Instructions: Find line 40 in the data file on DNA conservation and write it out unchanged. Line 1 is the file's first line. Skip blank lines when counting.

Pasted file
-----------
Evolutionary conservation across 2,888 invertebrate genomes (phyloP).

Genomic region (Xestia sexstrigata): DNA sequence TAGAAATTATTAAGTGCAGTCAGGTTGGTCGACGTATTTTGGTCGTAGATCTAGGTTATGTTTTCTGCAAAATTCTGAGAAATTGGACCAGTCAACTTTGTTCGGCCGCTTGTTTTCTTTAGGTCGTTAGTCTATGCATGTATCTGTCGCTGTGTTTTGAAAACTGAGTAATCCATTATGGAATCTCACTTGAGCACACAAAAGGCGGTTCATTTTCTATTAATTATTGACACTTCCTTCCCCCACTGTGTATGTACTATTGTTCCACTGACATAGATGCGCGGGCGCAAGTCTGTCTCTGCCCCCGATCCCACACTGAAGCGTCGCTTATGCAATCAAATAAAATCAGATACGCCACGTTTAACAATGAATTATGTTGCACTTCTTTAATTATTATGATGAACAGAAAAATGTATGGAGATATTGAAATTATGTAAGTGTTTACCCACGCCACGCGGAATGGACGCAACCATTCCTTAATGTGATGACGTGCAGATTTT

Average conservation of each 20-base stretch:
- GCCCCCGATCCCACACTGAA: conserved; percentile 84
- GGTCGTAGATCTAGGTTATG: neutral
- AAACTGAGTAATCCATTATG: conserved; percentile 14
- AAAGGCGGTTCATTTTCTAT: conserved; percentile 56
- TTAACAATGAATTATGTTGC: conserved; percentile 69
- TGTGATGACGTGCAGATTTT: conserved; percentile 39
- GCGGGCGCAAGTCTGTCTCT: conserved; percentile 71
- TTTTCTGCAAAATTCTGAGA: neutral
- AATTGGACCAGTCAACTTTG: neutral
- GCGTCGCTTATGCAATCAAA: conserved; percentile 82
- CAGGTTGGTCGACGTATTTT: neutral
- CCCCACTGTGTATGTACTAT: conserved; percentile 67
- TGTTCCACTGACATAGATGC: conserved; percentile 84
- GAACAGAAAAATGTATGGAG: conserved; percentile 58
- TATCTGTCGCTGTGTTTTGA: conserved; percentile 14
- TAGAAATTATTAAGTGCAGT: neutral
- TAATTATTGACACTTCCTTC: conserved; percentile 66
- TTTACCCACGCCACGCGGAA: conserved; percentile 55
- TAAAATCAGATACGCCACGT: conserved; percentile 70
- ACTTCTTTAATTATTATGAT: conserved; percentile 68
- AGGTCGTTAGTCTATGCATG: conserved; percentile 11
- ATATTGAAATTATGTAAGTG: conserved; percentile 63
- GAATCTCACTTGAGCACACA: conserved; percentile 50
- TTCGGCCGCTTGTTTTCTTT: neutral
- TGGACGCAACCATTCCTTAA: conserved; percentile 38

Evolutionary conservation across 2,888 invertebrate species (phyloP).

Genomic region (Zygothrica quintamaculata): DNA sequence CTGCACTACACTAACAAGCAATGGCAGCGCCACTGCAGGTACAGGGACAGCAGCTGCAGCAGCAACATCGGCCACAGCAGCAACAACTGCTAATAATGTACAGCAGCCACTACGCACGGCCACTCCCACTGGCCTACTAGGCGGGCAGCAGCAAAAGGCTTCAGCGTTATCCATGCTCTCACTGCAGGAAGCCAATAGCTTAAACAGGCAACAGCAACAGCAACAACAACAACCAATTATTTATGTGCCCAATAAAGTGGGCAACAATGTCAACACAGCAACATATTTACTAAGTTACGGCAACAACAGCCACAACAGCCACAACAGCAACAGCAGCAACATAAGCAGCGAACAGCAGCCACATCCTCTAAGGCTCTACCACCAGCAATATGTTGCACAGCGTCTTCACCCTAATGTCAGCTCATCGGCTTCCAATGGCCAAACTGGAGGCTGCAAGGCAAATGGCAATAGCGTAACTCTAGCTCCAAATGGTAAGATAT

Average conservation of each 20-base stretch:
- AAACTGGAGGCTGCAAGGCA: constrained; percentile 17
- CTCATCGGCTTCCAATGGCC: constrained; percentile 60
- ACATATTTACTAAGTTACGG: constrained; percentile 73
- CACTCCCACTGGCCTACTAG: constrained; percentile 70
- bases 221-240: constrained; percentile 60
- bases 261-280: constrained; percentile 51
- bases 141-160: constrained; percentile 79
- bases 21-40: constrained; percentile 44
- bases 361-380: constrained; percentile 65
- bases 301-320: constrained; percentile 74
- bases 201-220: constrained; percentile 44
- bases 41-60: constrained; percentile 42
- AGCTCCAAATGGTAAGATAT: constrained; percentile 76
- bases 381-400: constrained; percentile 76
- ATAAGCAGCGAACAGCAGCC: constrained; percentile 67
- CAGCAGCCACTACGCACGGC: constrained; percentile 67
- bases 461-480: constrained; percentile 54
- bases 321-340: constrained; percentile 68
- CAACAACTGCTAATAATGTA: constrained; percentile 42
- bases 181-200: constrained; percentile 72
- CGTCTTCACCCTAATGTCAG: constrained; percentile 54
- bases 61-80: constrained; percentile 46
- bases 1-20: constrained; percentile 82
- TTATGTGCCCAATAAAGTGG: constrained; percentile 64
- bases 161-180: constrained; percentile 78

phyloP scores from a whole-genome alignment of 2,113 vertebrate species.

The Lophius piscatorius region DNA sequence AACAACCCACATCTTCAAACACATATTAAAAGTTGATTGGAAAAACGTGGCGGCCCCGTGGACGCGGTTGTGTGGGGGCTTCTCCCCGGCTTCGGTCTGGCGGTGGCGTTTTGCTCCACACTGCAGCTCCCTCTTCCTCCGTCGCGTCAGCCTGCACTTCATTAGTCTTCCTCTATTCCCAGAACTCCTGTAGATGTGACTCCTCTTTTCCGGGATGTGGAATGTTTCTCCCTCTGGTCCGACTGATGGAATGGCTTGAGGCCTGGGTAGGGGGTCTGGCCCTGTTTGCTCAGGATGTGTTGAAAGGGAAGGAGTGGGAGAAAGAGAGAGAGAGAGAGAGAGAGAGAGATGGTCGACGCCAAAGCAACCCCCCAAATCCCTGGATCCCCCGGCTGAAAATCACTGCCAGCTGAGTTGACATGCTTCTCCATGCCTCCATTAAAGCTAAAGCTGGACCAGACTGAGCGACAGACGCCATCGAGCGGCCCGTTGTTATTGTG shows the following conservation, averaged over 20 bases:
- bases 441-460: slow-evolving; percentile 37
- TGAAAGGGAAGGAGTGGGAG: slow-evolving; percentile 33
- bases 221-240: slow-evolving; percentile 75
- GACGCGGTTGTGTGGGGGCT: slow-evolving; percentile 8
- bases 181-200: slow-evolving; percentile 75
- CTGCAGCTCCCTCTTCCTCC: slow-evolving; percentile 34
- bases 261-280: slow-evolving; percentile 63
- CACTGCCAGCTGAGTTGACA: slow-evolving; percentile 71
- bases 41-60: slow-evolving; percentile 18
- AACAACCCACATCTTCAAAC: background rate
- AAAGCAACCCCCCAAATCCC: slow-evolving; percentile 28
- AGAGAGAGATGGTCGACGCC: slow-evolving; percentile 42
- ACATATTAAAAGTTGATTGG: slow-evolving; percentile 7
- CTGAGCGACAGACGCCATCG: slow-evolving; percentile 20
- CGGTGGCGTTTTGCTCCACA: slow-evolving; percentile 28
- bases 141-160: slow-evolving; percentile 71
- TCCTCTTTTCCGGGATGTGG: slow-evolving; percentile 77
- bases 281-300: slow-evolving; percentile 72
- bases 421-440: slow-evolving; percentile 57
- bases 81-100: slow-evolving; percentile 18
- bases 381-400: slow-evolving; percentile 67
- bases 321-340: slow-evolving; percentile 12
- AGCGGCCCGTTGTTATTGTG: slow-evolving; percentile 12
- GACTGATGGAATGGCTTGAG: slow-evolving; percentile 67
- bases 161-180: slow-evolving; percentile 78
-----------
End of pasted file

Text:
- bases 361-380: constrained; percentile 65